• Michael Nelson says:

      Your observation reminds me of the “friendship paradox”: the vast majority of people in a social network have fewer friends than average. It’s because there are a few “influencers” who have a massive number of connections and act as hubs for the other network nodes. Perhaps the small number of bad doctors have lots of patients due to high turnover. Their ex-patients disperse fairly evenly to other doctors, and if those doctors are bad they disperse again, until they reach a median-to-good doctor and stay. These patients then tell their new, perhaps only mediocre doctors how great they are, in the patient’s own experience, and because doctors assume their patients come evenly from all sorts of doctors, they rationally believe they are better.

      This would fix the problem of median vs mean: doctors have an inflated view of the proportion of bad doctors, even after accounting for the skewed distribution of doctor quality, because the few bad doctors are over-represented in the distribution of unique patients and under-represented in the distribution of long-term patients.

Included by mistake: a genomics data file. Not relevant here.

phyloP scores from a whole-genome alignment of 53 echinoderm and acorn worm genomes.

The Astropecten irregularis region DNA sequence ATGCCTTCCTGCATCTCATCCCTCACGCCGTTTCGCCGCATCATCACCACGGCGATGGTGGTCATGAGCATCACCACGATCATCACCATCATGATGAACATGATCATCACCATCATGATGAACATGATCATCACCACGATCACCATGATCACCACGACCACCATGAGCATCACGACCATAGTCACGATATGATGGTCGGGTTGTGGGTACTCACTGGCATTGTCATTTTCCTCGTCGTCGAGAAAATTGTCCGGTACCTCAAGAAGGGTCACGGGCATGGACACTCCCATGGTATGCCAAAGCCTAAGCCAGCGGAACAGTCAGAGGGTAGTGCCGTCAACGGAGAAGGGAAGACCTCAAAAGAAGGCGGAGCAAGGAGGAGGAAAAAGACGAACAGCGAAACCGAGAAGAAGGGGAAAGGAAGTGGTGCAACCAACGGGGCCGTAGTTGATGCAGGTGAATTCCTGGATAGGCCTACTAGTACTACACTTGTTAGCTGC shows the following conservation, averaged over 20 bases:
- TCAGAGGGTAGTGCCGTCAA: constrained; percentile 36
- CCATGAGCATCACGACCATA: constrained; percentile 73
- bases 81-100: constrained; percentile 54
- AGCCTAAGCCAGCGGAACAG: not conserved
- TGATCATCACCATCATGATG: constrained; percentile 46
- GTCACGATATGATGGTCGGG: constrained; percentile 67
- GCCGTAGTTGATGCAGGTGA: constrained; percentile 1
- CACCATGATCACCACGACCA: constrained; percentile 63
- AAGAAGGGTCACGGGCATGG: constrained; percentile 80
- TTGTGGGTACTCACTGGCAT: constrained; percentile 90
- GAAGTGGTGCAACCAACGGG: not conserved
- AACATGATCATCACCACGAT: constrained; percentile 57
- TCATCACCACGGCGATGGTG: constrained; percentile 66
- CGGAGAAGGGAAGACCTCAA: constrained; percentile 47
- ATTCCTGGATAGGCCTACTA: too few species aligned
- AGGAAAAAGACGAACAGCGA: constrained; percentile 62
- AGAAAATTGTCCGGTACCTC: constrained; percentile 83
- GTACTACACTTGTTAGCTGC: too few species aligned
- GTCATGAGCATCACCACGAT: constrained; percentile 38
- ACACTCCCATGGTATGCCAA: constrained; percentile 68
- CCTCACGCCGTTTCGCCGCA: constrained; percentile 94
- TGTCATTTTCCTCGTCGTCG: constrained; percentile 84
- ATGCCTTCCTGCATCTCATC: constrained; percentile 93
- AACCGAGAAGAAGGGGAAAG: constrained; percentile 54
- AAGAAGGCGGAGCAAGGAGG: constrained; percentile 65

• Michael Nelson says:

        *”doctors…rationally believe they are better” given their false assumptions about the distribution of their patients’ previous doctors being relatively unskewed.

    • Jim says:

      Steve: I think your claim is mistaken, at least for any field in which mistakes incur liability. One doc can’t injure a bunch of people and drive up the avg because his liability cost will drive him out of business

      Of course OTOH there’s no liability cost for bad economic forecasts, so economists are safe.

      • Martha (Smith) says:

        Jim said,
        “One doc can’t injure a bunch of people and drive up the avg because his liability cost will drive him out of business”

        I’m not convinced the injurious physician is always driven out of business. It may depend on how severe the injuries are, how many injured patients really realize they have been injured, how “good” the physician’s liability insurance is, etc.

        • jim says:

          “I’m not convinced the injurious physician is always driven out of business. ”

          I’m am. If the problem is discovered and it was serious, it won’t happen again because the person won’t be employable or insurable.